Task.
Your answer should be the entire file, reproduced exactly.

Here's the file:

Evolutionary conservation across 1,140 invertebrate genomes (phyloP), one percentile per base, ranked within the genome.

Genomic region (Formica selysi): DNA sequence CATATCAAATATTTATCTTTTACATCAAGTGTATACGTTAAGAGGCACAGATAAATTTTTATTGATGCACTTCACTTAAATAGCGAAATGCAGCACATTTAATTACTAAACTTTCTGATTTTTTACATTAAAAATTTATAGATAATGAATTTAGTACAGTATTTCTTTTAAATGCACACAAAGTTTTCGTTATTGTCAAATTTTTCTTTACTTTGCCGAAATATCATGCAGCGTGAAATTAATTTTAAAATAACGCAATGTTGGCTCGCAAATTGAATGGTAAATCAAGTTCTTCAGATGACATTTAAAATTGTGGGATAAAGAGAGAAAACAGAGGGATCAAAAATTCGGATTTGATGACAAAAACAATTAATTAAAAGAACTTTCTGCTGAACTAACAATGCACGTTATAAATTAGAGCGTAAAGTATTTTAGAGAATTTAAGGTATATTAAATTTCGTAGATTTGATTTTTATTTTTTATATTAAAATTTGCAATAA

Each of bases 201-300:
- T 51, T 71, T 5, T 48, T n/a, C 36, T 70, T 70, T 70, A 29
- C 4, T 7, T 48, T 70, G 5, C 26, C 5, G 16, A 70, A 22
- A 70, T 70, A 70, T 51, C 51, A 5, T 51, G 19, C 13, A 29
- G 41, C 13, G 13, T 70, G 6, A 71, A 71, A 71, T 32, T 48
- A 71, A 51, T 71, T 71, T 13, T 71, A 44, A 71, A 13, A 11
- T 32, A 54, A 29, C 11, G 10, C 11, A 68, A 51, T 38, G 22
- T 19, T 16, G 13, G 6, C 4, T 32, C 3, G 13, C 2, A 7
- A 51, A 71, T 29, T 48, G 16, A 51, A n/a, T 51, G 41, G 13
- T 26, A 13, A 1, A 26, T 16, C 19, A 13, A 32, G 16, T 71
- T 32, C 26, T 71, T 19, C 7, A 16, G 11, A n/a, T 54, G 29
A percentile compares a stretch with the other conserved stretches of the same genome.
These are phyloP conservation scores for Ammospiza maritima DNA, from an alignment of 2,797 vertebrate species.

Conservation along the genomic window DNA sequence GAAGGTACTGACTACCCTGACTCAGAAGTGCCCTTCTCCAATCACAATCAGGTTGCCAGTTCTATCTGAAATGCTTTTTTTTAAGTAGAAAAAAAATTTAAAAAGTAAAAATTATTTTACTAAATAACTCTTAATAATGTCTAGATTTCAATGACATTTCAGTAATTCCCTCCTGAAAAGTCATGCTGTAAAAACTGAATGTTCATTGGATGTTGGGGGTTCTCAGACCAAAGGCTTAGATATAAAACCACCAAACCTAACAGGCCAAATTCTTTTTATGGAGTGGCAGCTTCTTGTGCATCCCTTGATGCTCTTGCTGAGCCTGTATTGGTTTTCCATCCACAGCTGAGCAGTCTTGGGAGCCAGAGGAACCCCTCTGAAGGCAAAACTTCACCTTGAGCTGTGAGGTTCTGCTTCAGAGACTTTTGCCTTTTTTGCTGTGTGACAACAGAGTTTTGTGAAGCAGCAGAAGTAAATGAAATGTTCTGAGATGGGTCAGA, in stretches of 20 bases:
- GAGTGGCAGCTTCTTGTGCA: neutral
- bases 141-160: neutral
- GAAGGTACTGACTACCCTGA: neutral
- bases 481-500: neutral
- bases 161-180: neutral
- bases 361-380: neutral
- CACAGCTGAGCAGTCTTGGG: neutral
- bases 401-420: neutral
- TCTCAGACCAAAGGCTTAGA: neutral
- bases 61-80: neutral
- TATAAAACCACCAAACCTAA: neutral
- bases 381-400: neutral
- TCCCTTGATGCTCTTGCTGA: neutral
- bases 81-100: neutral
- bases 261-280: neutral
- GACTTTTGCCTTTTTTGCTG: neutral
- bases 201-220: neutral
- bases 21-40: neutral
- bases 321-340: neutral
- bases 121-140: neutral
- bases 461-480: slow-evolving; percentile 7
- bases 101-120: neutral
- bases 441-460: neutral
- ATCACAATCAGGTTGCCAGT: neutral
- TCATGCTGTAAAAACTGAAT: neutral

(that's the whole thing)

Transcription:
Evolutionary conservation across 1,140 invertebrate genomes (phyloP), one percentile per base, ranked within the genome.

Genomic region (Formica selysi): DNA sequence CATATCAAATATTTATCTTTTACATCAAGTGTATACGTTAAGAGGCACAGATAAATTTTTATTGATGCACTTCACTTAAATAGCGAAATGCAGCACATTTAATTACTAAACTTTCTGATTTTTTACATTAAAAATTTATAGATAATGAATTTAGTACAGTATTTCTTTTAAATGCACACAAAGTTTTCGTTATTGTCAAATTTTTCTTTACTTTGCCGAAATATCATGCAGCGTGAAATTAATTTTAAAATAACGCAATGTTGGCTCGCAAATTGAATGGTAAATCAAGTTCTTCAGATGACATTTAAAATTGTGGGATAAAGAGAGAAAACAGAGGGATCAAAAATTCGGATTTGATGACAAAAACAATTAATTAAAAGAACTTTCTGCTGAACTAACAATGCACGTTATAAATTAGAGCGTAAAGTATTTTAGAGAATTTAAGGTATATTAAATTTCGTAGATTTGATTTTTATTTTTTATATTAAAATTTGCAATAA

Each of bases 201-300:
- T 51, T 71, T 5, T 48, T n/a, C 36, T 70, T 70, T 70, A 29
- C 4, T 7, T 48, T 70, G 5, C 26, C 5, G 16, A 70, A 22
- A 70, T 70, A 70, T 51, C 51, A 5, T 51, G 19, C 13, A 29
- G 41, C 13, G 13, T 70, G 6, A 71, A 71, A 71, T 32, T 48
- A 71, A 51, T 71, T 71, T 13, T 71, A 44, A 71, A 13, A 11
- T 32, A 54, A 29, C 11, G 10, C 11, A 68, A 51, T 38, G 22
- T 19, T 16, G 13, G 6, C 4, T 32, C 3, G 13, C 2, A 7
- A 51, A 71, T 29, T 48, G 16, A 51, A n/a, T 51, G 41, G 13
- T 26, A 13, A 1, A 26, T 16, C 19, A 13, A 32, G 16, T 71
- T 32, C 26, T 71, T 19, C 7, A 16, G 11, A n/a, T 54, G 29
A percentile compares a stretch with the other conserved stretches of the same genome.
These are phyloP conservation scores for Ammospiza maritima DNA, from an alignment of 2,797 vertebrate species.

Conservation along the genomic window DNA sequence GAAGGTACTGACTACCCTGACTCAGAAGTGCCCTTCTCCAATCACAATCAGGTTGCCAGTTCTATCTGAAATGCTTTTTTTTAAGTAGAAAAAAAATTTAAAAAGTAAAAATTATTTTACTAAATAACTCTTAATAATGTCTAGATTTCAATGACATTTCAGTAATTCCCTCCTGAAAAGTCATGCTGTAAAAACTGAATGTTCATTGGATGTTGGGGGTTCTCAGACCAAAGGCTTAGATATAAAACCACCAAACCTAACAGGCCAAATTCTTTTTATGGAGTGGCAGCTTCTTGTGCATCCCTTGATGCTCTTGCTGAGCCTGTATTGGTTTTCCATCCACAGCTGAGCAGTCTTGGGAGCCAGAGGAACCCCTCTGAAGGCAAAACTTCACCTTGAGCTGTGAGGTTCTGCTTCAGAGACTTTTGCCTTTTTTGCTGTGTGACAACAGAGTTTTGTGAAGCAGCAGAAGTAAATGAAATGTTCTGAGATGGGTCAGA, in stretches of 20 bases:
- GAGTGGCAGCTTCTTGTGCA: neutral
- bases 141-160: neutral
- GAAGGTACTGACTACCCTGA: neutral
- bases 481-500: neutral
- bases 161-180: neutral
- bases 361-380: neutral
- CACAGCTGAGCAGTCTTGGG: neutral
- bases 401-420: neutral
- TCTCAGACCAAAGGCTTAGA: neutral
- bases 61-80: neutral
- TATAAAACCACCAAACCTAA: neutral
- bases 381-400: neutral
- TCCCTTGATGCTCTTGCTGA: neutral
- bases 81-100: neutral
- bases 261-280: neutral
- GACTTTTGCCTTTTTTGCTG: neutral
- bases 201-220: neutral
- bases 21-40: neutral
- bases 321-340: neutral
- bases 121-140: neutral
- bases 461-480: slow-evolving; percentile 7
- bases 101-120: neutral
- bases 441-460: neutral
- ATCACAATCAGGTTGCCAGT: neutral
- TCATGCTGTAAAAACTGAAT: neutral